legacies & pumpkin chocolate chip cake 

My company is having a Thanksgiving potluck on Friday, and I’m bringing my grandmother’s pumpkin chocolate chip cake.

It’s a favorite around our house, and a go-to this time of the year. I bought enough to make two: one for work, and  another one for Taylor and I because of course.

It’s the perfect mix of fall spice with sweet, and so easy to whip up. The recipe calls for semi-sweet chips, but I make mine with dark chocolate chips because I love the bitterness. I also threw in a handful of walnuts this time around, but I bet pecans would be delicious as well.

It’s the perfect after dinner treat, but I’ll admit I’ve eaten a slice for breakfast with black coffee more than a few times.

Every time I make it, I think of my grandmother. She passed four years ago, but the memory of her – her laugh, how she moved around her kitchen, how she always smelled delightful, and always had cookies waiting for us when we walked in – hasn’t faded a bit.

She was lovely, in every sense of the word.

She was an artist in the traditional sense – I’m staring at one of her paintings right now as I type. But, she was also an artist with her life. She created beauty everywhere she went, in every relationship she made.

My favorite memories with her involve us crying tears of laughter, late night games of dominoes, and sitting with her at the breakfast table catching up on life.

She could always tell when I was hurting, and she asked great questions. From a young age, she called me a free spirit. It was a loving way of saying I was a major handful, but I also think it was her way of telling me that it was ok to be myself, that I was loved even if I was all over the place.

I think she could see the free spirit in me because it was in her too. And as I’ve gotten to know myself better in the past few years, I’ve come to realize I take after her a great deal. I couldn’t be more thankful for that.

She’s left a legacy of love that’s imprinted on my heart; a legacy I want to pass on to my children and grandchildren one day. Tonight I missed her, so I pulled out my cookbook full of her recipes and made pumpkin chocolate chip cake.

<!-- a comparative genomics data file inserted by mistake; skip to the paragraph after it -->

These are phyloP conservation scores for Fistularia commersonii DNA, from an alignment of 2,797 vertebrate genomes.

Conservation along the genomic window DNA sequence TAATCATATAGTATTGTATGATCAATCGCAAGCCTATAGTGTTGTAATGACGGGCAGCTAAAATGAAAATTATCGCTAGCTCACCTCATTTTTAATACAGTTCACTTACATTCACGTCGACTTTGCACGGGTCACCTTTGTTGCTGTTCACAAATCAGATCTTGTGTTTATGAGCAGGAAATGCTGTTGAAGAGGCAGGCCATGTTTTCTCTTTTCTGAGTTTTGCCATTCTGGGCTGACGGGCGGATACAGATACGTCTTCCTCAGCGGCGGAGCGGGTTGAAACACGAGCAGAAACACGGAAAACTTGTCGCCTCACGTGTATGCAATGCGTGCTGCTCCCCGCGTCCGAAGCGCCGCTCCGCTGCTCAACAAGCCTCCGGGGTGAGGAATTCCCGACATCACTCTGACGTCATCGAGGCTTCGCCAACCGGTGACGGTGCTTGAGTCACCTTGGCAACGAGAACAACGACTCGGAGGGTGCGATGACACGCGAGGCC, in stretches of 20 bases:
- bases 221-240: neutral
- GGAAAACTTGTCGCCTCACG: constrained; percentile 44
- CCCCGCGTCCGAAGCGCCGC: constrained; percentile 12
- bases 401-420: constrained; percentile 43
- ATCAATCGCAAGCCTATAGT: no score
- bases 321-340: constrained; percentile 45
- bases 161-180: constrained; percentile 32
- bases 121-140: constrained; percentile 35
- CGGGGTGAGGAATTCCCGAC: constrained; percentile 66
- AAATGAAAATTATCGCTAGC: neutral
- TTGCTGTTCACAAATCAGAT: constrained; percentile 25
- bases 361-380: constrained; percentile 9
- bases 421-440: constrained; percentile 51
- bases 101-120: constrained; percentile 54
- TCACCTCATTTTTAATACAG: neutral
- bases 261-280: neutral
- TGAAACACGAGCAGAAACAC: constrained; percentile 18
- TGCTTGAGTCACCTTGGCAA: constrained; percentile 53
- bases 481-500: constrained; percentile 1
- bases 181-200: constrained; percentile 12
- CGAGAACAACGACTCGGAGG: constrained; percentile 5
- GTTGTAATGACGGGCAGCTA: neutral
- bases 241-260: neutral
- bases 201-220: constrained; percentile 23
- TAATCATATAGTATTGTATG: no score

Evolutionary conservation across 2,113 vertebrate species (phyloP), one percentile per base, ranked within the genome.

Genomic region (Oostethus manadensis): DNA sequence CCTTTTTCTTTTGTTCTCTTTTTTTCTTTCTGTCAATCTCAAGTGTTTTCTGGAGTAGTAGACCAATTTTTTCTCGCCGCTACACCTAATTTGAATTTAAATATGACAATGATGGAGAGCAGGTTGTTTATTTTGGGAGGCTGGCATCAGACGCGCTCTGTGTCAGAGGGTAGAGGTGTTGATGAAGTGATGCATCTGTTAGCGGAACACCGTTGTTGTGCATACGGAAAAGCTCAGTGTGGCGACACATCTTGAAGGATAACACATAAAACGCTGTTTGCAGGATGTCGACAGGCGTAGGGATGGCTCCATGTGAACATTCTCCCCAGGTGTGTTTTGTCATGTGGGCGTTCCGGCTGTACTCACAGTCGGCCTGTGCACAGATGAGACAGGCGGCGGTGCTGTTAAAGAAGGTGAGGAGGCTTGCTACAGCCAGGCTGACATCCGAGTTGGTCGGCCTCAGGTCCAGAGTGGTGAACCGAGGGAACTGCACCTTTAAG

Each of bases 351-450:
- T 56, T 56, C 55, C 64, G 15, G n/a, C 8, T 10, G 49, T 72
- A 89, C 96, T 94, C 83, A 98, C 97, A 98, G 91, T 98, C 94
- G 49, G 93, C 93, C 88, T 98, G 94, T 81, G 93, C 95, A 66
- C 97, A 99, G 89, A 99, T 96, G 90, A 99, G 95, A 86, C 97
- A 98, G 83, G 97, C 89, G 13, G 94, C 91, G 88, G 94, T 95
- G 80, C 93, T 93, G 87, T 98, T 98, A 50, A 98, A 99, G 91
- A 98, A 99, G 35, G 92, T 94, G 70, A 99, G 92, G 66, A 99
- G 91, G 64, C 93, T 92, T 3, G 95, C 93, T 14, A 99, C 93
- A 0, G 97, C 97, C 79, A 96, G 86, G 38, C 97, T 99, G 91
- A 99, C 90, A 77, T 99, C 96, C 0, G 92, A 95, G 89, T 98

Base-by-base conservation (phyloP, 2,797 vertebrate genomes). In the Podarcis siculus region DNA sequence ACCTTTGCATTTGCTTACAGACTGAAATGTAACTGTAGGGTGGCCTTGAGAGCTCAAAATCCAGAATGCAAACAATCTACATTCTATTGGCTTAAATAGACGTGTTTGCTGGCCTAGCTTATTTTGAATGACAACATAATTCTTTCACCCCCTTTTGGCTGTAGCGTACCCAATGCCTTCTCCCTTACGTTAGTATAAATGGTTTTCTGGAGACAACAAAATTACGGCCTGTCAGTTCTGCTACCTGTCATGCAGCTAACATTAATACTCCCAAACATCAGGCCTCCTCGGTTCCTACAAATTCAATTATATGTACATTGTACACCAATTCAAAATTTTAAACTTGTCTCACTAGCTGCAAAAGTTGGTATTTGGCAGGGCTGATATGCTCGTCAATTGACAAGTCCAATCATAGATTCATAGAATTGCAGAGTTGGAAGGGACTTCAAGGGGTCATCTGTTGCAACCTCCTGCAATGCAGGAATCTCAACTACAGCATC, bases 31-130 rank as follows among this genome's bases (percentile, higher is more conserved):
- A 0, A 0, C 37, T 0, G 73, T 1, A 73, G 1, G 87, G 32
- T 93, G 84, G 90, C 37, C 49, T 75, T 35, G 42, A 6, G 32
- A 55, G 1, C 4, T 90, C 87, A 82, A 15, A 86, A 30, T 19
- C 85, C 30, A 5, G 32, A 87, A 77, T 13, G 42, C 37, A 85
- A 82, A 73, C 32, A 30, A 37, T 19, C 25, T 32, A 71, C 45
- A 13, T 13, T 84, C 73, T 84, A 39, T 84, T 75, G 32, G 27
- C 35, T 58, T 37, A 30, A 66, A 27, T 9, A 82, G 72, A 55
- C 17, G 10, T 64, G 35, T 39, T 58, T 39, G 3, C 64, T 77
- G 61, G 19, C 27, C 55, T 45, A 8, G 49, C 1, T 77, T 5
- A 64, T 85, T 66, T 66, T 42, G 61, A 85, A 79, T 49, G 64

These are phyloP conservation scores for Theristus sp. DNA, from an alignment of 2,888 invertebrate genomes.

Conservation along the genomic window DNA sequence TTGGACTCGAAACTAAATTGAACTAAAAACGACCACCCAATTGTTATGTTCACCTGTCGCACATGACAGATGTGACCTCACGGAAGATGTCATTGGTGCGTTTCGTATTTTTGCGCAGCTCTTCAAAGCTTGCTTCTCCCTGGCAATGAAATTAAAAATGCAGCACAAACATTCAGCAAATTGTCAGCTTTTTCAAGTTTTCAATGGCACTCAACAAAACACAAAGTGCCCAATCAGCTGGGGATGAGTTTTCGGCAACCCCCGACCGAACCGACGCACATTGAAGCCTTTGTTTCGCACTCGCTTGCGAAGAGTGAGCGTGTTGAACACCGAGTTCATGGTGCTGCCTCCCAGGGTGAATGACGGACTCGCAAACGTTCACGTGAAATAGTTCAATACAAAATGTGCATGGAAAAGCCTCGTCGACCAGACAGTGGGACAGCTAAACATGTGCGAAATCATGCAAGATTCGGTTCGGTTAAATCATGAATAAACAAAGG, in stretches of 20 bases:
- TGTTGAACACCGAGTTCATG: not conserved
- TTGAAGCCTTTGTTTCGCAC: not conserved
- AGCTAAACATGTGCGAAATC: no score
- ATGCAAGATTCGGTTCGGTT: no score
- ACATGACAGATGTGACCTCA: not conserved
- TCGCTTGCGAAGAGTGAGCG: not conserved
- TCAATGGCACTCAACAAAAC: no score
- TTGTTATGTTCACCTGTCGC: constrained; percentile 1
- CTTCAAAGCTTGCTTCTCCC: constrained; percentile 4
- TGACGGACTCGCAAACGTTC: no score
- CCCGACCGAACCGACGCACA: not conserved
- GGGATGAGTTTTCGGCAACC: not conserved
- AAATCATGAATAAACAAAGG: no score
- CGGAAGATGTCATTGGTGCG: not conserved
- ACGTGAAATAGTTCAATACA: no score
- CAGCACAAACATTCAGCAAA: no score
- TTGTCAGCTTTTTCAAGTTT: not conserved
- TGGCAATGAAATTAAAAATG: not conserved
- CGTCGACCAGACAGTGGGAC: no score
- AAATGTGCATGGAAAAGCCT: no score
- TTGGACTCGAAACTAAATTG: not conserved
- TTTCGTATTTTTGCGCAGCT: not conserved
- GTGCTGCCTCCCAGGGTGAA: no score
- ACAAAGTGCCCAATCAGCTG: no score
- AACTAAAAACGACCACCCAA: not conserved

Sandy’s Pumpkin Chocolate Chip Cake

– 3 cups flour

– 2 cups sugar

– 4 eggs

– 1 tsp cinnamon

– 2 tsp baking soda

– 2 tsp baking powder

– 1/2 tsp salt

– 1 cup oil

– 2 cups pumpkin

– handful of chocolate chips

– handful of walnuts (optional)

Preheat the oven to 375. Mix all the ingredients together and pour into a greased bundt or tube pan. Bake for around 1 1/2 hours or until a toothpick comes out clean. Enjoy!

day 14: start with gratitude

Here’s what I know today: gratitude is a choice. I’ll be honest – my heart is still heavy from events of the past week – but I’m looking for ways to move forward. I’m looking for flashes of light in the darkness. For me, gratitude is what’s helping me sit in the tension – the tension of a bitter and sweet reality. It’s forcing me to acknowledge the light along with the darkness. Our world holds both simultaneously, and there can’t be one without the other. I’m working to be more honest, to see both and acknowledge both in my heart. I’m working to start with gratitude.

Here’s a few things from the past few days that I’m thankful for:

  • Celebrating the birthday of a long-time friend. We’ve know each other for 10 years, and it’s so sweet that we still get to live daily life with each other. That’s been one of my favorite things about getting older – having friendships that have endured through many seasons of life.
  • Gorgeous Austin weather. Taylor and I spent a few hours at a park close to our house on Sunday afternoon soaking in the sunshine and cool breezes. It was the best.
  • Backyard patio lights, and dreams of cozy crisp nights hanging out with friends on our back porch.
  • Friends who invite us over for drinks and a bonfire on Sunday night.
  • Honest conversations with old and new friends about the events of the past week, about how we respond, about what it looks like to truly engage and make this affect our lives.
  • Words that remind me that I’m loved. That my primary identity is not wrapped up in what I do, but in my identity as a loved daughter of God.

Happy Tuesday, friends.